The children of Pearl Tourville donated ten million dollars to honor their MOTHER and name the new Women’s Pavillion after her. Why does she not get any love? Why isn’t the Pearl Tourville Women’s Pavillion also a beneficiary of the 2016 Reindeer Run?

After being packed into cramped facilities of the original MUSC Hospital forever, the future of our Ob-Gyn Department is the new Women’s Pavillion. At other institutions, the opening of a new Women’s Hospital has been accompanied by large increases in obstetrical patient volume. It is painful to discuss dollars and cents, but increasing OB volume increases departmental income. Increased departmental income is the tide that rises all boats. More income to support research, recruit great faculty, develop new programs and raise salaries.

For all these reasons and more, we have been asking since July 2014 when marketing would acknowledge the coming of a fabulous new Women’s Pavillion along with the new Shawn Jenkins Children’s Hospital. At first we were told that marketing wanted to wait until the hospital had procured a naming donor for the Women’s Pavillion. The we were told that the donor was obtained but wanted to remained secret. That seemed curious, but okay. Then the Tourville family donation was revealed, yet things remain hush-hush.

A recent conversation about the lack of marketing for the Pearl Tourville Women’s Pavillion was overheard by the nursing director of the Advanced Fetal Care Center (a signature service to be offered by the new cutting edge hospital). Surprised, she asked with genuine interest, if MUSC was planning to build a new Women’s Health Care facility. Res Ipsa Loquitur.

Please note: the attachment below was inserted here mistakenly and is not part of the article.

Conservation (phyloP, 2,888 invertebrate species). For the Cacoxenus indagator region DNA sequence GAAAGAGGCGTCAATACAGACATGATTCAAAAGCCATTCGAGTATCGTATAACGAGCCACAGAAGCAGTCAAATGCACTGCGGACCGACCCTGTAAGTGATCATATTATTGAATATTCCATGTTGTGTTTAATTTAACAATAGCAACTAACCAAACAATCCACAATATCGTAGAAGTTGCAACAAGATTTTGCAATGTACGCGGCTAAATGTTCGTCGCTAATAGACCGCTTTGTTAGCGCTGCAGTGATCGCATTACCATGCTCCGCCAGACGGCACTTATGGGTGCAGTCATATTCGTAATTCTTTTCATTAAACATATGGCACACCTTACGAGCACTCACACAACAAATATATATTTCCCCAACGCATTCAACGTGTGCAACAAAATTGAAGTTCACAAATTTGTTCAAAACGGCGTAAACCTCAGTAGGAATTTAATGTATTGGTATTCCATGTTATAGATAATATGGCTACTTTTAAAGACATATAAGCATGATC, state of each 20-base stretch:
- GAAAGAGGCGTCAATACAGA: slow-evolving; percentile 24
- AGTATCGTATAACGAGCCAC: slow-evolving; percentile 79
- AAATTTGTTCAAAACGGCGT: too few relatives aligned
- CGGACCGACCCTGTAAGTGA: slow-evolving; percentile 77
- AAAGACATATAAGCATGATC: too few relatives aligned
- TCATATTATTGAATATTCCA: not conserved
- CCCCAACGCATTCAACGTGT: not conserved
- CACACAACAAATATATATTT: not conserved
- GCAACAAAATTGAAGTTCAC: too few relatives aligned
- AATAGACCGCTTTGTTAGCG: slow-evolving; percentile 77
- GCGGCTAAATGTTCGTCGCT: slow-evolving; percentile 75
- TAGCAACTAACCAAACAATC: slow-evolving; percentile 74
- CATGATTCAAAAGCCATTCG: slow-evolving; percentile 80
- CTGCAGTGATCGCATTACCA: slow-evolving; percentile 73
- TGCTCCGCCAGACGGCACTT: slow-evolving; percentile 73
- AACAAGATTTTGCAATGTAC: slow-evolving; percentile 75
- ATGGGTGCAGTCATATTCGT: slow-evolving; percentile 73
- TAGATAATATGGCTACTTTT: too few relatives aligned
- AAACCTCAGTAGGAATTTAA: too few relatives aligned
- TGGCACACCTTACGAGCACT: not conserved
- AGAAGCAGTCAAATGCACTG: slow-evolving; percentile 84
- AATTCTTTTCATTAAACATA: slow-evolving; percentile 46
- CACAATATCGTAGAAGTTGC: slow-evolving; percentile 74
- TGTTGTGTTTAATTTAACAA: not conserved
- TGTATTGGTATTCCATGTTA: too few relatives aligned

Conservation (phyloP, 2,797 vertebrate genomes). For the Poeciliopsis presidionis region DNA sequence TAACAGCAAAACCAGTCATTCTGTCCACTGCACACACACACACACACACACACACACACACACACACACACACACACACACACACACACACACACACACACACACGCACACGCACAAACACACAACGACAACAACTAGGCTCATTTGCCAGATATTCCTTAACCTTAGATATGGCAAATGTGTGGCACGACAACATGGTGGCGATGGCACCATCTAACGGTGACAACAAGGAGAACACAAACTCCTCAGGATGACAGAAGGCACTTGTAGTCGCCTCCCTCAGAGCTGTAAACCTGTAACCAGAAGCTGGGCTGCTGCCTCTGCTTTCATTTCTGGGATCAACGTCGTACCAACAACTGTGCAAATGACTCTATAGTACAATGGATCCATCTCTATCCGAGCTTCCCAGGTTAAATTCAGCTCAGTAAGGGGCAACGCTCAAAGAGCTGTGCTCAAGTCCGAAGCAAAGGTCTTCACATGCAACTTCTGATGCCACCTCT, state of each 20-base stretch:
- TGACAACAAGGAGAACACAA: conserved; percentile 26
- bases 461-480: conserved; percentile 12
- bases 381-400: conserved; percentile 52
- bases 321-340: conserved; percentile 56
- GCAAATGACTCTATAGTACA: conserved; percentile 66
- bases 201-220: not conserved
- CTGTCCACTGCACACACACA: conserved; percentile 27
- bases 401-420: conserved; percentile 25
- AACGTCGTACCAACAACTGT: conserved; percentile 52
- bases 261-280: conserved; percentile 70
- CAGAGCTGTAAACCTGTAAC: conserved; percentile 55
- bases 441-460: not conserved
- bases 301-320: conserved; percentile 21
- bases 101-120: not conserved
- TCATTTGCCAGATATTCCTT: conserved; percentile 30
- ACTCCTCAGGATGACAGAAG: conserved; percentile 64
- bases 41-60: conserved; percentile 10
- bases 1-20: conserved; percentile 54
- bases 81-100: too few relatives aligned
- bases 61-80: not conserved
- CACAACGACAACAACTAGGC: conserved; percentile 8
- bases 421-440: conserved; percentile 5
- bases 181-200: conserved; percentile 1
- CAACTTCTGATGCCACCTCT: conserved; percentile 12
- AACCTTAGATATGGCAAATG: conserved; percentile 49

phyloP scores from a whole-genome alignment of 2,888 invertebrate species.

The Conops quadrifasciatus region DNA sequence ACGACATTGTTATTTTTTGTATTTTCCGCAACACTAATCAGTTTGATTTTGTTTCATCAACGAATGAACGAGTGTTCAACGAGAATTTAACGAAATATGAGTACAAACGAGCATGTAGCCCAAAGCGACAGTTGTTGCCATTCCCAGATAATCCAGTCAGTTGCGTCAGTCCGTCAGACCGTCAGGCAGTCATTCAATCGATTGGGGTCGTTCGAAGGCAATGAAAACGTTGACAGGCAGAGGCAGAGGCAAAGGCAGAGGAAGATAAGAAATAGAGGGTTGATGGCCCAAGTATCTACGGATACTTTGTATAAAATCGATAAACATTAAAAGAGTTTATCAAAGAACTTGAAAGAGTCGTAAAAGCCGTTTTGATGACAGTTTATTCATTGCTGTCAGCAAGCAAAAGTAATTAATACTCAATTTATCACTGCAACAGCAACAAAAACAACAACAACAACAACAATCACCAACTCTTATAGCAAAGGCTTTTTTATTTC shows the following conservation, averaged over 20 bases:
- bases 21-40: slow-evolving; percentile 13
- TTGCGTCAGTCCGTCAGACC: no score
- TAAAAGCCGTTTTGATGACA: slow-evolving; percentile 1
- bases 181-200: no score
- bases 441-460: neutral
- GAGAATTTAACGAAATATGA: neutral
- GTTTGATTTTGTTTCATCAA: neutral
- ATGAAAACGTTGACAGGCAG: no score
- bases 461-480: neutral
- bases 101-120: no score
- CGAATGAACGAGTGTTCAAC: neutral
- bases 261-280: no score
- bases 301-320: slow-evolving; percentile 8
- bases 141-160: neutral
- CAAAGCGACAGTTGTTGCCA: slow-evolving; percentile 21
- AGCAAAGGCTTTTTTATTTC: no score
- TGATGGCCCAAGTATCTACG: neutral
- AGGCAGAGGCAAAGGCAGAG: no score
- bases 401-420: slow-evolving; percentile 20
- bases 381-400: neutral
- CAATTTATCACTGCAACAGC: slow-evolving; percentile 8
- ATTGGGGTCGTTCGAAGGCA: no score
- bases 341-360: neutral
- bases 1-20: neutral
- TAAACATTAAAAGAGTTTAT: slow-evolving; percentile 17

Most recently, we were told that we had two new marketing people assigned to Ob-Gyn and that Women’s Services had been move up to “Tier 1” marketing status. If that is true, would it have been so hard to add “and the Pearl Tourville Women’s Pavillion” to the pre-printed text that was repeatedly read by the public address announcer at the Reindeer Run?

To my eye, there were somewhere between five and ten thousand reproductive age, reproductive capable, reproductive inclined and, possibly later today, reproductive engaged people at the Reindeer Run. People who might be interested to know that there is going to be new, beautiful, world-class, family-centered, tertiary level care facility with views of the Ashley River coming soon to Charleston which would be called the Pearl Tourville Women’s Pavillion.

“That sounds like the place for me.”

In my opinion, one more huge missed opportunity to market the coming of a major new advance in women’s health care for Charleston and the surrounding region. An opportunity to market which would have cost nothing other than the willingness to do it.

Since the Ob-Gyn department has been trying to convince the hospital of the wisdom of a state of the art Women’s Hospital for more than thirty years, I’ve picked Bruce Springsteen’s “Working on a Dream” as the appropriate song to accompany this blog.

I am a Professor and Maas Chair for Reproductive Sciences at MUSC and have worked at MUSC since 1980. However, the opinions voiced in the above blog are mine alone and do not necessarily reflect those of my employers.